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The Polar Bear Expedition

The Heroes of America's Forgotten Invasion of Russia, 1918-1919
Narrated by: Johnny Heller
Length: 8 hrs and 7 mins
Categories: History, 20th Century

Non-member price: $38.94

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Publisher's Summary

An extraordinary lost chapter in the history of World War I: the story of America’s year-long invasion of Russia, in which a contingency of brave soldiers fought the Red Army and brutal conditions during the fall and winter of 1918-1919.

In August 1918, the 339th regiment of the US Army - roughly 5,000 soldiers, most hailing from Michigan - sailed for Europe to fight in World War I. But instead of the Western Front, these troops were headed to Archangel, Russia, a vital port city 1,000 miles northeast of Moscow. There, in the frozen subarctic, amid the chaos of the Russian Civil War, one of the most extraordinary episodes of American history unfolded.

The American North Russia Expeditionary Force - self-dubbed “The Polar Bear Expedition” - was sent to fight the Red Army and aid anti-Bolshevik forces in hopes of reopening the Eastern Front against Germany. On the 100th anniversary of the campaign, award-winning historian James Carl Nelson recreates this harrowing, dramatic military operation in which Americans and Bolsheviks fought a series of pitched battles throughout a punishing fall and winter. 

As the Great War officially ended in November 1918, American troops continued to battle the Red Army and an equally formidable enemy, “General Winter”. Subzero temperatures made machine guns and light artillery inoperable. In the blinding ice and snow, sentries suffered from frostbite while guarding against nearly invisible Bolos camouflaged by their white uniforms. Before the Polar Bears’ withdrawal in July 1919, more than 200 perished from battle, accidents, and the Spanish flu.

But the Polar Bears’ story does not end there. Ten years later, a contingent of veterans returned to Russia to recover the remains of more than 100 of their fallen comrades and lay them to rest in Michigan, where a monument honoring their service still stands: a massive marble polar bear guarding a cross that marks the grave of a fallen soldier.

PLEASE NOTE: When you purchase this title, the accompanying PDF will be available in your Audible Library along with the audio.

©2019 James Carl Nelson (P)2019 HarperCollins Publishers
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  • Glaudrung
  • 30-12-2019

Good history, idiot author.

The story itself is good, and worthy of a movie. The account is almost exclusively a US perspective on the expedition, and gives just about every detail that can be found.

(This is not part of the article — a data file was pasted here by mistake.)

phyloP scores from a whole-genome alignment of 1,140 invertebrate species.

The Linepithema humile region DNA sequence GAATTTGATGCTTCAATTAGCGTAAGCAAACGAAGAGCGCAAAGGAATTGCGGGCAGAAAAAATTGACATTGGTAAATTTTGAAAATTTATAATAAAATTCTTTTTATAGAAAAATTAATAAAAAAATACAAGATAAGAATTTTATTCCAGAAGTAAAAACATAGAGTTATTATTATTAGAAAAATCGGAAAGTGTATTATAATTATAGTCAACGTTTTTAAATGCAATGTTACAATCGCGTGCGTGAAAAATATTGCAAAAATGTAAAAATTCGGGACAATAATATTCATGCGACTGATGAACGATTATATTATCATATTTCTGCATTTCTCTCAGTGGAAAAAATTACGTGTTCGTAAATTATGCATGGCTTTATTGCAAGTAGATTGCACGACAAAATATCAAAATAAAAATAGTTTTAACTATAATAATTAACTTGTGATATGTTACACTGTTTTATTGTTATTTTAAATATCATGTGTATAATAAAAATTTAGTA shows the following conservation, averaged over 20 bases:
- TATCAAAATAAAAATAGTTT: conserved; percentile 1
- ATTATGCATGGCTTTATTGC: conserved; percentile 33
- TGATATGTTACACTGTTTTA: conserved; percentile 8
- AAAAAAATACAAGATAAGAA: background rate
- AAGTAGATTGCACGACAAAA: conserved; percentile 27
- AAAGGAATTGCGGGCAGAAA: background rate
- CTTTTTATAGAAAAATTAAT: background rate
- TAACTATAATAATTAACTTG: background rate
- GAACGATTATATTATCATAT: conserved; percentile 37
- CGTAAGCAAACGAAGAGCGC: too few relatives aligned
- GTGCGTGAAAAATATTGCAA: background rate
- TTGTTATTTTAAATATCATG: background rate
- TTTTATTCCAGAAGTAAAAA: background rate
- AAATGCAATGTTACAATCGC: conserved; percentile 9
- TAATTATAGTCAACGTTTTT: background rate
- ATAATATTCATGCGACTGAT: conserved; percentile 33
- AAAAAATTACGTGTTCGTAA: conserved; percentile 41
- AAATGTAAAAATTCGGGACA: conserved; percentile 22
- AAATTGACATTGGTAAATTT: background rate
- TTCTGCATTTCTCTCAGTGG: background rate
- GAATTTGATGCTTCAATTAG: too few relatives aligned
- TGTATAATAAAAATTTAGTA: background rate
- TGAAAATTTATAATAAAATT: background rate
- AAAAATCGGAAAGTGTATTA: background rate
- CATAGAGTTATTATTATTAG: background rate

On immediate expansion of the book would to give a Bolshevik account to run parallel. That would make this a complete history of the campaign in this sector.

The author, however, reveals he doesn't know the first thing about military science by trying to compare any expedition he didn't like to Vietnam and uses this battle (of all things) to hammer away an anti-war agenda. Most obvious is literally cuts out the arguments made by pro-war politicians, focuses on the anti-war criticisms, and calls the expedition "delusional" as if he isn't guilty of abusing hindsight in the least (he actually says certain people were "on the wring side of history).

In fact, he neglects to mention that ousting the Bolsheviks was Britain's main aim of the expedition until giving it in passing at end. Instead repeatedly mentioning Wilson's weird agenda of guarding war stores which was silly back then too.. Also, he uses the lack of clear objectives to repeatedly blame mutinous behavior on the politics of the expedition, rather than the vast range of issues he mentioned when you stick thousands of inexperienced men in the article wilderness with strangers.

And as the author himself said these events "did not occur in a vacuum." Yes, at that same time there were the Freecorps, Denikin, the Omsk government, the Crimea expedition, and other expeditions which meant people at the time would have definitely believed Churchill when he said a general war against Communist was coming soon. And no amount of this guy calling him deluded will change the fact the author's view of the inevitable outcome was a product of blind chance.

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  • J.Brock
  • 20-08-2019

A Forgotten and Tragic Expedition Unveiled

James Carl Nelson has written a brilliant expose with this book. The US army’s invasion of Russia at the end of WWI is enlightening and horrifying. The idea that this was undertaken and continued after the Armistice is hard to fathom. But these men gave their lives dutifully and without recognition. Thankfully they are given their due with this book. And may we never forget. Johnny Heller’s narration is superb as always.

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  • Kevin
  • 26-09-2019

great book

I loved it!!! I would very highly recommend this book. Very much so worth the price.